By ‘liberal-reductionist theology’ I mean an approach to Christian truth that critiques the Gospel with the prevailing worldview rather than other way around.
Liberal-reductionism allows the Spirit of the age to over influence its interpretation of the Gospel. It then seeks to reduce and revise the Gospel to fit what the surrounding culture finds plausible or implausible.
It claims to be broad and open but it is frequently intellectually narrow and provincial, trapped in the immediate landscape of current thought.
It is frequently reactive rather than proactive. Having lost its confidence in orthodoxy it then fails to offer, from the perspective of classical Christian belief, an intelligent critique of the prevailing intellectual fashion. It rolls over to the pressure of the Spirit of the age. This can have devastating results as in the accommodation of large parts of the German Church to Hitler and fascism in the late 1930’s. (3) Karl Bath sounded the warning, predicting the tragic direction in which liberal theology would take the German protestant Church. The stakes are high in this matter.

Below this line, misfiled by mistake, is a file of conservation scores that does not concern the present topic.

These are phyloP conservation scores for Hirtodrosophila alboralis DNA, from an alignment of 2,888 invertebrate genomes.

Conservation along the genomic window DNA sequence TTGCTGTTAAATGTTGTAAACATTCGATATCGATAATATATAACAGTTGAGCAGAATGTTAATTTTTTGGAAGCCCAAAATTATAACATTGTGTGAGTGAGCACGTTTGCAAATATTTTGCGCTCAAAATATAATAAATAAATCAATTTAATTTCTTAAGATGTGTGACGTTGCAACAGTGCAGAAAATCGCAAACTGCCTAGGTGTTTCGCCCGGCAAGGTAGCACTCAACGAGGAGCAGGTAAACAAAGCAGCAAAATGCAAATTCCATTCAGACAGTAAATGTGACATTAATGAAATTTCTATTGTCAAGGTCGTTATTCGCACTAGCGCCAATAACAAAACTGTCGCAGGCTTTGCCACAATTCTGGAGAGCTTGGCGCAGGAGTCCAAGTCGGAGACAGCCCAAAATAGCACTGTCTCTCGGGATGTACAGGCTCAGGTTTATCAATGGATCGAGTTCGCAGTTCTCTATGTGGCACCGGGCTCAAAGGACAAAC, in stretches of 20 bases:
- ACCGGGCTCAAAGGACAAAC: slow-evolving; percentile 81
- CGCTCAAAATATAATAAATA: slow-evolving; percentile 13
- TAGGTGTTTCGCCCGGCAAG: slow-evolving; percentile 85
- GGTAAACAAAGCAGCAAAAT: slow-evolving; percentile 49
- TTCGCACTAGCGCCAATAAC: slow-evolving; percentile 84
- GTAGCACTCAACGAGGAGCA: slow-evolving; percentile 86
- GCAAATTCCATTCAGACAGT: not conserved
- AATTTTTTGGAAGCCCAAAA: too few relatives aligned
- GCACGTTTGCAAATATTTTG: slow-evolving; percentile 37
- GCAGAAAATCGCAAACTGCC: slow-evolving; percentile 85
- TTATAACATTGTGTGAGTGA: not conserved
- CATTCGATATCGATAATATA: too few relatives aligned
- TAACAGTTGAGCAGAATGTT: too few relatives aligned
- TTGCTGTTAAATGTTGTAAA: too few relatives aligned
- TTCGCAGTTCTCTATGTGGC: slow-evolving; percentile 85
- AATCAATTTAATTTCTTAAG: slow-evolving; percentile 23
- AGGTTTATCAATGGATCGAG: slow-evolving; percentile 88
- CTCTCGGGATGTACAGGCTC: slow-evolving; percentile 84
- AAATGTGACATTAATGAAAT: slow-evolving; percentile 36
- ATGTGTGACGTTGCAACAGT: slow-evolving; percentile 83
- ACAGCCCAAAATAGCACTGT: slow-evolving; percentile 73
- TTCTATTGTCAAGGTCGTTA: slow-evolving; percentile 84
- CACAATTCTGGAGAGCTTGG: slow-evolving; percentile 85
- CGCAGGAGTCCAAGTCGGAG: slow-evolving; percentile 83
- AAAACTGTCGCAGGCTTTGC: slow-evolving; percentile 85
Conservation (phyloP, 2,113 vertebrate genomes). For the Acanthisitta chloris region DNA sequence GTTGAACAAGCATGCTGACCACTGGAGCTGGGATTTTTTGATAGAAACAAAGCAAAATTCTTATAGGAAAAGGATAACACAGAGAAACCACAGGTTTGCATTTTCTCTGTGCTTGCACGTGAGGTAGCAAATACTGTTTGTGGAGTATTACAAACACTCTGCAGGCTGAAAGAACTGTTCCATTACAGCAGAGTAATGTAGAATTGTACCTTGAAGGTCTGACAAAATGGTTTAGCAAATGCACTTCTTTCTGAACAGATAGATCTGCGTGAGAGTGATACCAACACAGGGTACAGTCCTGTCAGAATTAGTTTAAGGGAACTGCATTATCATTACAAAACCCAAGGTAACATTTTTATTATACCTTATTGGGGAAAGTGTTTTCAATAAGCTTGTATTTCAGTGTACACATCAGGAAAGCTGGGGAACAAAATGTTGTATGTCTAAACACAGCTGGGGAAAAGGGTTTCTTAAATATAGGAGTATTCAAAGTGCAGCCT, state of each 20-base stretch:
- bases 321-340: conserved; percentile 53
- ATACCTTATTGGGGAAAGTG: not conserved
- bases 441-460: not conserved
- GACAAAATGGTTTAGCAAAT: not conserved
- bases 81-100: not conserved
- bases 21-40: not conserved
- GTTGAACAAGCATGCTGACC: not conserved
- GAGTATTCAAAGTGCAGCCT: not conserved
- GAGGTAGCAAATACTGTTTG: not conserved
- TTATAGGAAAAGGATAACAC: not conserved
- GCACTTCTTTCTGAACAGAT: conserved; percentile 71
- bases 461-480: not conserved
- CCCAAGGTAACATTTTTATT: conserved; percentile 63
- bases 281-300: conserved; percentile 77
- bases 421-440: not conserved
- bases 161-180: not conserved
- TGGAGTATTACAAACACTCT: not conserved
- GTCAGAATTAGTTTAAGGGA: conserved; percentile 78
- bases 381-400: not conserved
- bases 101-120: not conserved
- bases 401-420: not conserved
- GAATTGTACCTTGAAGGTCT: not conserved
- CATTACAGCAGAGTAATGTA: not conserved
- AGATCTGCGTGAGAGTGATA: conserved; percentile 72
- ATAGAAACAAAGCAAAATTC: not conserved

Thomas Oden, whom I quoted before, describes himself as a “recovered liberal theologian”. He is from the liberal American Methodist tradition. He explains his past captivity in this way, “We sought to be inclusive but managed to be so only within the strict limits of modern ideologies trapped in secular premises. In this captivity we systematically excluded most premodern wisdom.” (4)
Let me list some of the touchstones of classical Christianity that liberal-reductionists are most uncomfortable with and equivocal about. These are frequent targets for their relentless revisionism:
- The Virgin birth and the incarnation – that Jesus was God incarnate.
- The divinity of Christ and his supreme Lordship – the one to whom, as Phil 2:9-11 says, “Every knee will bow”.
- That salvation is through Christ alone.
- The atonement and Christ’s substitutionary sacrifice for our sins – as clearly expressed, for example, in the letter to the Hebrews.
- The bodily resurrection of Jesus
- The return of Christ to judge the world and fully consummate the Kingdom of God.